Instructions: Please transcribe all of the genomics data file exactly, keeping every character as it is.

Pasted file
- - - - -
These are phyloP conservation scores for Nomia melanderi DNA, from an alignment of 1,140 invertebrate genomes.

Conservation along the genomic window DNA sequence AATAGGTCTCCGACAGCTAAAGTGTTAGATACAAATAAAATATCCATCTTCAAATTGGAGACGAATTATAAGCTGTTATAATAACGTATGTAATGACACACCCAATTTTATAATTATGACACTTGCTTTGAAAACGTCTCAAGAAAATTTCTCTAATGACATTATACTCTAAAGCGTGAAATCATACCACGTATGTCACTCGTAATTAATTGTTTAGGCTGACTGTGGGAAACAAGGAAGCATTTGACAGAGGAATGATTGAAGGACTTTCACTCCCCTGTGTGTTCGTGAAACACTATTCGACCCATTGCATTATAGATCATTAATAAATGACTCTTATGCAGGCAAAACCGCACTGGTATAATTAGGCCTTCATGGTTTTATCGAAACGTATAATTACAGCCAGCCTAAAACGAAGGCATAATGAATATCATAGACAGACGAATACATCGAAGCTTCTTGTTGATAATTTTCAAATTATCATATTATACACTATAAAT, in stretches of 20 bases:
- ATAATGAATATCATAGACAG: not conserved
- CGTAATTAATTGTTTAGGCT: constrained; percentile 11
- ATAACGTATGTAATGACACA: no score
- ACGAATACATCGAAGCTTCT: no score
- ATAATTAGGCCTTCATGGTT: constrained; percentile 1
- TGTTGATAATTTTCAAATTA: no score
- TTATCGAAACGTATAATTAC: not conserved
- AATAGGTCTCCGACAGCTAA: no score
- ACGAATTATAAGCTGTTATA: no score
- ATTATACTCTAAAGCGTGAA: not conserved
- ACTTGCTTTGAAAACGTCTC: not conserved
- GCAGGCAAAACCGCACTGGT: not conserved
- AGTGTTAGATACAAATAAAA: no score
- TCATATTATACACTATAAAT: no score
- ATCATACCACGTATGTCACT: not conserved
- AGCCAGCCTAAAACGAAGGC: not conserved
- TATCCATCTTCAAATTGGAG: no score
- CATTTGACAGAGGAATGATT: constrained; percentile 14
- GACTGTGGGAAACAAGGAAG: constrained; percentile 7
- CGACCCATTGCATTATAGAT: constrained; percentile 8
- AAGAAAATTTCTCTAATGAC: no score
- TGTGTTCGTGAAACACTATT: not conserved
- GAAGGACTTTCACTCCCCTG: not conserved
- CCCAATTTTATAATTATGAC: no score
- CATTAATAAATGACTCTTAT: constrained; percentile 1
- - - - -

These are phyloP conservation scores for Nomia melanderi DNA, from an alignment of 1,140 invertebrate genomes.

Conservation along the genomic window DNA sequence AATAGGTCTCCGACAGCTAAAGTGTTAGATACAAATAAAATATCCATCTTCAAATTGGAGACGAATTATAAGCTGTTATAATAACGTATGTAATGACACACCCAATTTTATAATTATGACACTTGCTTTGAAAACGTCTCAAGAAAATTTCTCTAATGACATTATACTCTAAAGCGTGAAATCATACCACGTATGTCACTCGTAATTAATTGTTTAGGCTGACTGTGGGAAACAAGGAAGCATTTGACAGAGGAATGATTGAAGGACTTTCACTCCCCTGTGTGTTCGTGAAACACTATTCGACCCATTGCATTATAGATCATTAATAAATGACTCTTATGCAGGCAAAACCGCACTGGTATAATTAGGCCTTCATGGTTTTATCGAAACGTATAATTACAGCCAGCCTAAAACGAAGGCATAATGAATATCATAGACAGACGAATACATCGAAGCTTCTTGTTGATAATTTTCAAATTATCATATTATACACTATAAAT, in stretches of 20 bases:
- ATAATGAATATCATAGACAG: not conserved
- CGTAATTAATTGTTTAGGCT: constrained; percentile 11
- ATAACGTATGTAATGACACA: no score
- ACGAATACATCGAAGCTTCT: no score
- ATAATTAGGCCTTCATGGTT: constrained; percentile 1
- TGTTGATAATTTTCAAATTA: no score
- TTATCGAAACGTATAATTAC: not conserved
- AATAGGTCTCCGACAGCTAA: no score
- ACGAATTATAAGCTGTTATA: no score
- ATTATACTCTAAAGCGTGAA: not conserved
- ACTTGCTTTGAAAACGTCTC: not conserved
- GCAGGCAAAACCGCACTGGT: not conserved
- AGTGTTAGATACAAATAAAA: no score
- TCATATTATACACTATAAAT: no score
- ATCATACCACGTATGTCACT: not conserved
- AGCCAGCCTAAAACGAAGGC: not conserved
- TATCCATCTTCAAATTGGAG: no score
- CATTTGACAGAGGAATGATT: constrained; percentile 14
- GACTGTGGGAAACAAGGAAG: constrained; percentile 7
- CGACCCATTGCATTATAGAT: constrained; percentile 8
- AAGAAAATTTCTCTAATGAC: no score
- TGTGTTCGTGAAACACTATT: not conserved
- GAAGGACTTTCACTCCCCTG: not conserved
- CCCAATTTTATAATTATGAC: no score
- CATTAATAAATGACTCTTAT: constrained; percentile 1